We'll show you around.
NARRATOR: Nigel Clifford is the CEO of the ordnance survey.
PAUL: Think maps.
Think Ordnance Survey.
But when I hear the word ordnance, I'm minded of the military.
Is there a link?
Absolutely, there is.
Jacobite rebellion, 1745.
The English troops were up in Scotland in the highlands, and one of the big issues they had was understanding the local geography.
Now, that was a big wake up call to the military back in London.
And they thought, this can't be allowed to stand.
We've got to understand our country.
So they set up the first mapping project, which was actually in the highlands of Scotland.
So how did the surveyors make the maps in 1790?
Well, it was the beginnings of triangulation, so the use of geometry and trigonometry to pull together a view of the country using theodolites, which were just awesome inventions of the time.
So in performing your triangulation, this is essentially a telescope to see the remote object.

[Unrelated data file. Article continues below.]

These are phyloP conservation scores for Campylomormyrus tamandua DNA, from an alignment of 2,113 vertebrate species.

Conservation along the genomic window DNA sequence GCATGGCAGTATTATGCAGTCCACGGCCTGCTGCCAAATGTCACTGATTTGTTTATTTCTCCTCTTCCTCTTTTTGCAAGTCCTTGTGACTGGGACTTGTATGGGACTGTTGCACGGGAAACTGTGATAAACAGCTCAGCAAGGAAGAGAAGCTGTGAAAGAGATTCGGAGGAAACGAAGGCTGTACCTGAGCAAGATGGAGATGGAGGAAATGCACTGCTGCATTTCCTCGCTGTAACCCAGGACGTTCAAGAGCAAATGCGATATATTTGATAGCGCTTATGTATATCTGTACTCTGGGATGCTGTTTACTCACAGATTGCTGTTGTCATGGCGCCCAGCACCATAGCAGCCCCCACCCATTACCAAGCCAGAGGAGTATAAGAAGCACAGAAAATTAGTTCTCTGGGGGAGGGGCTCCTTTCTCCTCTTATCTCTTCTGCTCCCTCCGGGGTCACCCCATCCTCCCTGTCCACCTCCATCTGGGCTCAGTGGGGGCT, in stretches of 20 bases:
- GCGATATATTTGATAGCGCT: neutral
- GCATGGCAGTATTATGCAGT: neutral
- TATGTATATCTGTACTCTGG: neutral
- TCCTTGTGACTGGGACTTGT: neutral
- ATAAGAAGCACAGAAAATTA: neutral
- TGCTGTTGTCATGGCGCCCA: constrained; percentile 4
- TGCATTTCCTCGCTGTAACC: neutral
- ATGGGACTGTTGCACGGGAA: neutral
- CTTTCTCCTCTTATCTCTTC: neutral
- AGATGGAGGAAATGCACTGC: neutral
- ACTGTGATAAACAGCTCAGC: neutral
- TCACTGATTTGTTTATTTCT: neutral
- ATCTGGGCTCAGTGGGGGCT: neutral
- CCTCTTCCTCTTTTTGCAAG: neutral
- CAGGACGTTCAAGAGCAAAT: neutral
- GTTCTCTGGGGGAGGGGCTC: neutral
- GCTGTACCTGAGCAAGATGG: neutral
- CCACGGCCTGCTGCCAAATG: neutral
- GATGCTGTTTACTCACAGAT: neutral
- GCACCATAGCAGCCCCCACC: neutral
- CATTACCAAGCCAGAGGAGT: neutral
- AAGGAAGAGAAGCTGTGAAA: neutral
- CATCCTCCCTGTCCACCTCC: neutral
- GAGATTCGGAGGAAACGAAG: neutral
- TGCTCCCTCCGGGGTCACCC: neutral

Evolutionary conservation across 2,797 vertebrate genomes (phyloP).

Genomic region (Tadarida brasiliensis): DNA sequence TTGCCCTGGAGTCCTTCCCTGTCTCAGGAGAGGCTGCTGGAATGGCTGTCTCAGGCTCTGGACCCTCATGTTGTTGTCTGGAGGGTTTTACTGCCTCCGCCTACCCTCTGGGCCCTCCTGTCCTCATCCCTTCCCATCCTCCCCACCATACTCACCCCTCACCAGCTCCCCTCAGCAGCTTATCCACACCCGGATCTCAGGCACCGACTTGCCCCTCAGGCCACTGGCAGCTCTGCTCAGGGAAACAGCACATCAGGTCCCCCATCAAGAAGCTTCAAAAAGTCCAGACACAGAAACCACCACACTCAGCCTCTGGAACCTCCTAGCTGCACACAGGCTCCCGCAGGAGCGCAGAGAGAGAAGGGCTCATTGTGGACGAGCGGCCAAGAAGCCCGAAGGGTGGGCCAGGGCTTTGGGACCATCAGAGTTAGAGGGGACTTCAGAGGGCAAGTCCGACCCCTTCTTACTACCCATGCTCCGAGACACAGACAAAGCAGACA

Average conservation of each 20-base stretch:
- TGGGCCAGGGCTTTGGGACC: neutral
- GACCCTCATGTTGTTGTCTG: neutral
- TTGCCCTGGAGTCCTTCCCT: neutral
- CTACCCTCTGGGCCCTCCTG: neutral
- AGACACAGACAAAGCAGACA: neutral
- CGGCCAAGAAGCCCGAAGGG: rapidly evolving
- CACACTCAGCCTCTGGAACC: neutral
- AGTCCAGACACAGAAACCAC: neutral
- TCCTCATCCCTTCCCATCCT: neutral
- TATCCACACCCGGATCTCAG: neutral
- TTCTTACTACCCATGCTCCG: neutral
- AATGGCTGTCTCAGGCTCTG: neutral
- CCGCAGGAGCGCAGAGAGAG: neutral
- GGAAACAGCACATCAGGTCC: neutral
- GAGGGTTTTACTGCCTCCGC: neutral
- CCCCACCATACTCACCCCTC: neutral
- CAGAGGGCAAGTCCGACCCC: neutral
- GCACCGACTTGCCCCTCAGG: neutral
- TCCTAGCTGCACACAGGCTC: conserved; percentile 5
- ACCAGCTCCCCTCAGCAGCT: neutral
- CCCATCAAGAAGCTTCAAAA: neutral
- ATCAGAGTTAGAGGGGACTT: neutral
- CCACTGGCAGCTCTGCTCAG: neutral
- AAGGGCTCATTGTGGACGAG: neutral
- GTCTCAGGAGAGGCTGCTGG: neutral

And then registers that allow us to measure the angular separation of them.
NARRATOR: The use of theodolites would continue into the 20th century, as would the ordnance surveys association with the military.
PETER: So come the First World War, there were several calls to action for ordnance survey, and we were employed in looking after or around or mapping about 6,000 miles of France for the First World War.
So we produced maybe 30 million maps for the board of war.
These surveyors must be pretty close to the dangerous areas to perform their duties.
We've got a memorial to the 123 of our colleagues who lost their lives during the First and Second World Wars.
NARRATOR: Despite the dangers of the First World War, the ordnance survey continued to develop world-leading mapping techniques.
Surveyors are no longer solely on the land.
They're up in the air.